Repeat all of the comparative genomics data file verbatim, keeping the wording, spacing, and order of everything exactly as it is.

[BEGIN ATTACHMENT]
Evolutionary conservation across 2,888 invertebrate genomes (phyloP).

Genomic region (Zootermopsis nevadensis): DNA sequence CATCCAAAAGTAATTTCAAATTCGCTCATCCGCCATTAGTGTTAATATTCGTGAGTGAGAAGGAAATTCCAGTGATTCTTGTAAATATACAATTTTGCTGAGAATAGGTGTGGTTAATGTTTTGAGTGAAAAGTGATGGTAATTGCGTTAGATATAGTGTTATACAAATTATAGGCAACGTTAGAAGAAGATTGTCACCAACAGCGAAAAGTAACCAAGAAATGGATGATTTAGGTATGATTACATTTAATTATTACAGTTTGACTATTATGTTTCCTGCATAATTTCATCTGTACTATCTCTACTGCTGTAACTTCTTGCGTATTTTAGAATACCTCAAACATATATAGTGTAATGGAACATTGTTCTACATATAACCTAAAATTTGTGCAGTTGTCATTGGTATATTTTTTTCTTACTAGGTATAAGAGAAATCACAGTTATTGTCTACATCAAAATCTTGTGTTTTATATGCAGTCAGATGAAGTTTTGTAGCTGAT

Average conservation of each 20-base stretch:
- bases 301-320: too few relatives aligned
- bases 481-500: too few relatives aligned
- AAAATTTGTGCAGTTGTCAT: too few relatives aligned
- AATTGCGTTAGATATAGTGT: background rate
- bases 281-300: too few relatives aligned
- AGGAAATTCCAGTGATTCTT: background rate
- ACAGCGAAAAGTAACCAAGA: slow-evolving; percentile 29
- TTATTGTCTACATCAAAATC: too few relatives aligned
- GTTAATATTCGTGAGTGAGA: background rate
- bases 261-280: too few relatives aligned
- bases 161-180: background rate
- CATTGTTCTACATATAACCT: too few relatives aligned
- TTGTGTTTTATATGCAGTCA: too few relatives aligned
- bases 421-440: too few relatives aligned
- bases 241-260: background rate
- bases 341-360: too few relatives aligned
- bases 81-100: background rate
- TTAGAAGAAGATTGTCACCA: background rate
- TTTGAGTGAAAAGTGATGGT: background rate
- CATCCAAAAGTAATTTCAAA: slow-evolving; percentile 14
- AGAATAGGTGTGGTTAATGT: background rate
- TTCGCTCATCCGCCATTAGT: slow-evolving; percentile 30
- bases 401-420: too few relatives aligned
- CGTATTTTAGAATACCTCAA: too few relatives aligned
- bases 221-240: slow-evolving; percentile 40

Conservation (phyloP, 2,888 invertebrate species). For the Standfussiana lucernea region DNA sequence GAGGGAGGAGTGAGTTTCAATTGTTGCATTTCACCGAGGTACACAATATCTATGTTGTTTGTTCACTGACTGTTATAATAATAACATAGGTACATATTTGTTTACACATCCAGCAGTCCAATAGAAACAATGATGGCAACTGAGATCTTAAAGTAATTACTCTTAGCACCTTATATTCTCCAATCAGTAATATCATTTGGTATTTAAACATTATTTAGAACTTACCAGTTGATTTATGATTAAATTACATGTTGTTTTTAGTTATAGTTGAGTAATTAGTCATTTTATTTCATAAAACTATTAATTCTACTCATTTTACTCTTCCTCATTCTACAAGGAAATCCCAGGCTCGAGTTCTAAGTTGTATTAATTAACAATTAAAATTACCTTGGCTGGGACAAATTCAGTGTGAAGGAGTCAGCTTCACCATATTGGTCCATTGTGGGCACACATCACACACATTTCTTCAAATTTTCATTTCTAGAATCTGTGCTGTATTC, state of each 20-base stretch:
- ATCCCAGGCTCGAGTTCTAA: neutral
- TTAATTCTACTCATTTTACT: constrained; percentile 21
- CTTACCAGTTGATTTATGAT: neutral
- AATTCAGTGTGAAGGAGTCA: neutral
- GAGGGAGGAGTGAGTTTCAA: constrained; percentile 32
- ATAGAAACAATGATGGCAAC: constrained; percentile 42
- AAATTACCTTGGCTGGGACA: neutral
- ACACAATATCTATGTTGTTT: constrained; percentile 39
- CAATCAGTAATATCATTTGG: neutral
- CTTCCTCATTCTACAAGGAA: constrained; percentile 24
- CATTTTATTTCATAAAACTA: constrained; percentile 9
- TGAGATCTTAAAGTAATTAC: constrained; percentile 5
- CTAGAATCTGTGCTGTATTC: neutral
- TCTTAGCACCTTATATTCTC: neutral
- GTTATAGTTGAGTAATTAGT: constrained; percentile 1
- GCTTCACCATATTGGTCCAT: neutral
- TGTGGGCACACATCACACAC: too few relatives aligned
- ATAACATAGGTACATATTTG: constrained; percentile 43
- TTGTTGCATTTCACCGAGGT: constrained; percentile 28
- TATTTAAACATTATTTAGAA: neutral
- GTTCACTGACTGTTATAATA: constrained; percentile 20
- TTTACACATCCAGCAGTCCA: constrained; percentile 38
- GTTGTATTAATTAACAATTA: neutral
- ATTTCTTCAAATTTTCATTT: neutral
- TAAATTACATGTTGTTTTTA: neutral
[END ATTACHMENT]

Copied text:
Evolutionary conservation across 2,888 invertebrate genomes (phyloP).

Genomic region (Zootermopsis nevadensis): DNA sequence CATCCAAAAGTAATTTCAAATTCGCTCATCCGCCATTAGTGTTAATATTCGTGAGTGAGAAGGAAATTCCAGTGATTCTTGTAAATATACAATTTTGCTGAGAATAGGTGTGGTTAATGTTTTGAGTGAAAAGTGATGGTAATTGCGTTAGATATAGTGTTATACAAATTATAGGCAACGTTAGAAGAAGATTGTCACCAACAGCGAAAAGTAACCAAGAAATGGATGATTTAGGTATGATTACATTTAATTATTACAGTTTGACTATTATGTTTCCTGCATAATTTCATCTGTACTATCTCTACTGCTGTAACTTCTTGCGTATTTTAGAATACCTCAAACATATATAGTGTAATGGAACATTGTTCTACATATAACCTAAAATTTGTGCAGTTGTCATTGGTATATTTTTTTCTTACTAGGTATAAGAGAAATCACAGTTATTGTCTACATCAAAATCTTGTGTTTTATATGCAGTCAGATGAAGTTTTGTAGCTGAT

Average conservation of each 20-base stretch:
- bases 301-320: too few relatives aligned
- bases 481-500: too few relatives aligned
- AAAATTTGTGCAGTTGTCAT: too few relatives aligned
- AATTGCGTTAGATATAGTGT: background rate
- bases 281-300: too few relatives aligned
- AGGAAATTCCAGTGATTCTT: background rate
- ACAGCGAAAAGTAACCAAGA: slow-evolving; percentile 29
- TTATTGTCTACATCAAAATC: too few relatives aligned
- GTTAATATTCGTGAGTGAGA: background rate
- bases 261-280: too few relatives aligned
- bases 161-180: background rate
- CATTGTTCTACATATAACCT: too few relatives aligned
- TTGTGTTTTATATGCAGTCA: too few relatives aligned
- bases 421-440: too few relatives aligned
- bases 241-260: background rate
- bases 341-360: too few relatives aligned
- bases 81-100: background rate
- TTAGAAGAAGATTGTCACCA: background rate
- TTTGAGTGAAAAGTGATGGT: background rate
- CATCCAAAAGTAATTTCAAA: slow-evolving; percentile 14
- AGAATAGGTGTGGTTAATGT: background rate
- TTCGCTCATCCGCCATTAGT: slow-evolving; percentile 30
- bases 401-420: too few relatives aligned
- CGTATTTTAGAATACCTCAA: too few relatives aligned
- bases 221-240: slow-evolving; percentile 40

Conservation (phyloP, 2,888 invertebrate species). For the Standfussiana lucernea region DNA sequence GAGGGAGGAGTGAGTTTCAATTGTTGCATTTCACCGAGGTACACAATATCTATGTTGTTTGTTCACTGACTGTTATAATAATAACATAGGTACATATTTGTTTACACATCCAGCAGTCCAATAGAAACAATGATGGCAACTGAGATCTTAAAGTAATTACTCTTAGCACCTTATATTCTCCAATCAGTAATATCATTTGGTATTTAAACATTATTTAGAACTTACCAGTTGATTTATGATTAAATTACATGTTGTTTTTAGTTATAGTTGAGTAATTAGTCATTTTATTTCATAAAACTATTAATTCTACTCATTTTACTCTTCCTCATTCTACAAGGAAATCCCAGGCTCGAGTTCTAAGTTGTATTAATTAACAATTAAAATTACCTTGGCTGGGACAAATTCAGTGTGAAGGAGTCAGCTTCACCATATTGGTCCATTGTGGGCACACATCACACACATTTCTTCAAATTTTCATTTCTAGAATCTGTGCTGTATTC, state of each 20-base stretch:
- ATCCCAGGCTCGAGTTCTAA: neutral
- TTAATTCTACTCATTTTACT: constrained; percentile 21
- CTTACCAGTTGATTTATGAT: neutral
- AATTCAGTGTGAAGGAGTCA: neutral
- GAGGGAGGAGTGAGTTTCAA: constrained; percentile 32
- ATAGAAACAATGATGGCAAC: constrained; percentile 42
- AAATTACCTTGGCTGGGACA: neutral
- ACACAATATCTATGTTGTTT: constrained; percentile 39
- CAATCAGTAATATCATTTGG: neutral
- CTTCCTCATTCTACAAGGAA: constrained; percentile 24
- CATTTTATTTCATAAAACTA: constrained; percentile 9
- TGAGATCTTAAAGTAATTAC: constrained; percentile 5
- CTAGAATCTGTGCTGTATTC: neutral
- TCTTAGCACCTTATATTCTC: neutral
- GTTATAGTTGAGTAATTAGT: constrained; percentile 1
- GCTTCACCATATTGGTCCAT: neutral
- TGTGGGCACACATCACACAC: too few relatives aligned
- ATAACATAGGTACATATTTG: constrained; percentile 43
- TTGTTGCATTTCACCGAGGT: constrained; percentile 28
- TATTTAAACATTATTTAGAA: neutral
- GTTCACTGACTGTTATAATA: constrained; percentile 20
- TTTACACATCCAGCAGTCCA: constrained; percentile 38
- GTTGTATTAATTAACAATTA: neutral
- ATTTCTTCAAATTTTCATTT: neutral
- TAAATTACATGTTGTTTTTA: neutral